We are proud to bring to you today a review of the Nikon D5300 entry level DSLR camera. Announced back in October 2013, the D5300 brings some relatively small but interesting changes over the previous D5200 (announced only a year before).
The Nikon D5300 with the new 18-140mm lens
Here are a few of the changes and some general specs for the D5300:
- 24MP CMOS sensor with no AA filter for higher image quality just like the D7100 (the D5200 had an AA filter).
- A new (first in any Nikon camera) EXPEED 4 – image processor for improved image quality and video.
- ISO 100-12800 (and up to 25600 expanded – improved over the D5200).
- 5 fps continuous shooting speed (same as the D5200).
- 39 point AF system (9 cross type – same as the D5200).
- FHD video recording – 1080p @60p (first for Nikon) with built-in stereo mic (and mic input).
- 2016 pixel RGB metering (same as the D5200).
- LCD – 1 million dot 3.2″ vari-angle monitor (the D5200 uses 920k 3 inch vari-angle display).
- WIFI+GPS built in – a first for any Nikon DSLR (the D5200 had to use external units which cost more money).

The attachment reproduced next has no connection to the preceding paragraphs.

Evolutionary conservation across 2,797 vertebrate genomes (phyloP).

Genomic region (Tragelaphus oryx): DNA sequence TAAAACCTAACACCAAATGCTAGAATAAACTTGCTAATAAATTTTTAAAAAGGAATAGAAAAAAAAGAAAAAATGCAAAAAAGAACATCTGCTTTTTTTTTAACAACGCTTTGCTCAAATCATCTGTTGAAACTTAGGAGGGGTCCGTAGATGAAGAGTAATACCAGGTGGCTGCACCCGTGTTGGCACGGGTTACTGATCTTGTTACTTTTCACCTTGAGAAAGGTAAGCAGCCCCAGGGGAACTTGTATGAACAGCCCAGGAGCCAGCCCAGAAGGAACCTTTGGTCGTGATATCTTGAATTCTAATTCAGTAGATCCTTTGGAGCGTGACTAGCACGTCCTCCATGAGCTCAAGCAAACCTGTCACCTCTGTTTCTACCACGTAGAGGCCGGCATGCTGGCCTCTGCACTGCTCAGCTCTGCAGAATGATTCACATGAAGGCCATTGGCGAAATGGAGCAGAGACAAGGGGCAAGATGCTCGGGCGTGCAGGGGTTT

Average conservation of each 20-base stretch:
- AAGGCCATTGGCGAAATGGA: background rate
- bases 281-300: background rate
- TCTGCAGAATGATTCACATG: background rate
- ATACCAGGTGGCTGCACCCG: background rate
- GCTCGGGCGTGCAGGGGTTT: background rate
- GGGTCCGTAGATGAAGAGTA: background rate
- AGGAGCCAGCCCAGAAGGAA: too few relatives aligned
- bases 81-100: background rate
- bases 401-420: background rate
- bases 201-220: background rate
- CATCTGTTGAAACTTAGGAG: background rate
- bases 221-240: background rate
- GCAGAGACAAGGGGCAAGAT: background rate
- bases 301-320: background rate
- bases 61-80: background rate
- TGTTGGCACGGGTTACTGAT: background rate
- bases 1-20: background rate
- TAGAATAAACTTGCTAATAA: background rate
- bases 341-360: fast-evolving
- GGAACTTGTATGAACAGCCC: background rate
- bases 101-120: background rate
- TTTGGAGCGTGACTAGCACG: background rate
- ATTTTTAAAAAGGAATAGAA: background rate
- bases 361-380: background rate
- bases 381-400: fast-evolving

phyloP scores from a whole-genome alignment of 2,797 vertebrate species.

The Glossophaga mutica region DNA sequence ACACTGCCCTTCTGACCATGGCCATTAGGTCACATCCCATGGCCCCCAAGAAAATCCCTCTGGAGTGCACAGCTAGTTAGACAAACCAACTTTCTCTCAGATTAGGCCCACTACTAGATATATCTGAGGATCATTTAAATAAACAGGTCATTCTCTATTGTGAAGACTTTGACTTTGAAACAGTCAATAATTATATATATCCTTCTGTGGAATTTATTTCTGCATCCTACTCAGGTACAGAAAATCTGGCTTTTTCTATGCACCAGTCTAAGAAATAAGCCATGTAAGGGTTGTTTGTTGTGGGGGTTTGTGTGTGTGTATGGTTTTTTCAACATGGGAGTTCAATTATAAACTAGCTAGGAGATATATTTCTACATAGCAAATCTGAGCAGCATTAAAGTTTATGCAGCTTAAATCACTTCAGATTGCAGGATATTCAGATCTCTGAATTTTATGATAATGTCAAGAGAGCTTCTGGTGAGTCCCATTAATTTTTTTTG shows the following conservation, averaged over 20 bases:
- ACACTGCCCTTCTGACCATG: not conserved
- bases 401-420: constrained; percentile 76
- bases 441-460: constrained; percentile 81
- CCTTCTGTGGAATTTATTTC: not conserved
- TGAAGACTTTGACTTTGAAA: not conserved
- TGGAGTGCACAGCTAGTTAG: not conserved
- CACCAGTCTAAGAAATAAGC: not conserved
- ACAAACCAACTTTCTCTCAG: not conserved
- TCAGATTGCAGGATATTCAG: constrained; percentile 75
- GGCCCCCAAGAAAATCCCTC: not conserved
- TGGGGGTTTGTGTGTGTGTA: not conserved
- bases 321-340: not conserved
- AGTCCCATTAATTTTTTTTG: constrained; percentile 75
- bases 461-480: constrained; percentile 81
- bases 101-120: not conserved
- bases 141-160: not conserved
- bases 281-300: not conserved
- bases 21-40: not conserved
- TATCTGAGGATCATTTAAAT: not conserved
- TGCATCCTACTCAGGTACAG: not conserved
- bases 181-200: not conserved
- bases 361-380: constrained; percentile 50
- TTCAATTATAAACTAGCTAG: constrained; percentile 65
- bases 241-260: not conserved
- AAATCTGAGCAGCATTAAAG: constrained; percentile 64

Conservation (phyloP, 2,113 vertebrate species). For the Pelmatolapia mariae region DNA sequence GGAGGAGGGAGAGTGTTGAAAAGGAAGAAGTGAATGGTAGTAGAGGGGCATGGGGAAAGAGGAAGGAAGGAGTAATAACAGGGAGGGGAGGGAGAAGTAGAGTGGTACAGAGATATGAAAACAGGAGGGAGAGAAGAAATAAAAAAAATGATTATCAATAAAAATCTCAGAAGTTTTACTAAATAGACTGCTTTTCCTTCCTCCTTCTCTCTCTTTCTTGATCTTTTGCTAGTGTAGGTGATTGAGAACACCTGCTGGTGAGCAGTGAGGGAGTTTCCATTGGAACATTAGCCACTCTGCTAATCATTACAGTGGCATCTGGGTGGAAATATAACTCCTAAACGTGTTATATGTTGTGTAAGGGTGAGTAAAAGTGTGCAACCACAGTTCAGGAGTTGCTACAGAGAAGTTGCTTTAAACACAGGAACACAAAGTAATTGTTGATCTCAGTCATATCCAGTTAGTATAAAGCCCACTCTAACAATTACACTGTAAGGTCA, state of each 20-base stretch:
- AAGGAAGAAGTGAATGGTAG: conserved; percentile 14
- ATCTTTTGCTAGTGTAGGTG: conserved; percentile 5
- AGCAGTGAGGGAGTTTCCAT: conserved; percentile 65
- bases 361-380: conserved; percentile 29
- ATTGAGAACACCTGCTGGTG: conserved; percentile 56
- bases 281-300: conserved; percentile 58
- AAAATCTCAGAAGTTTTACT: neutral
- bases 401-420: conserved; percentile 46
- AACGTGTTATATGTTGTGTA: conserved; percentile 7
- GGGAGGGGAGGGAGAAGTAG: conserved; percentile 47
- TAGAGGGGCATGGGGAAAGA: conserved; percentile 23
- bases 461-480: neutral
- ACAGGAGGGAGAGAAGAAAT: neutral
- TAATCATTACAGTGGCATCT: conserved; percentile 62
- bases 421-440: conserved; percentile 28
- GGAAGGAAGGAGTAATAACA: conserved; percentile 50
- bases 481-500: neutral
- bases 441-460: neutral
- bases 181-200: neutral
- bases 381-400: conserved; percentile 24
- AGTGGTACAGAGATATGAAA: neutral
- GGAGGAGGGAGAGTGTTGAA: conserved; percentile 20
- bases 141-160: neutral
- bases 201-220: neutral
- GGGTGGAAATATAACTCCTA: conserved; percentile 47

- Improved battery life – CIPA 600 images (with a new battery).
- Price: The D5300 currently sells for $800 (on Amazon) or $1100 (on Amazon) with the new 18-140mm kit lens.
Based on our extensive testing of the D5300 for over a month:
- Turn on time – around one second (maybe even less) – similar to most current DSLRs.
- Continuous shooting & buffer – at idle conditions shooting speed reached about 5 fps (just as Nikon claims), buffer size on the other hand proved more tricky. We got results all over the place – 22 images, 16 images and even as low as 13 images (we shot with the fastest Sandisk extreme pro card, RAW, with manual focus and full manual with fast shutter speed). We can’t really explain this behavior.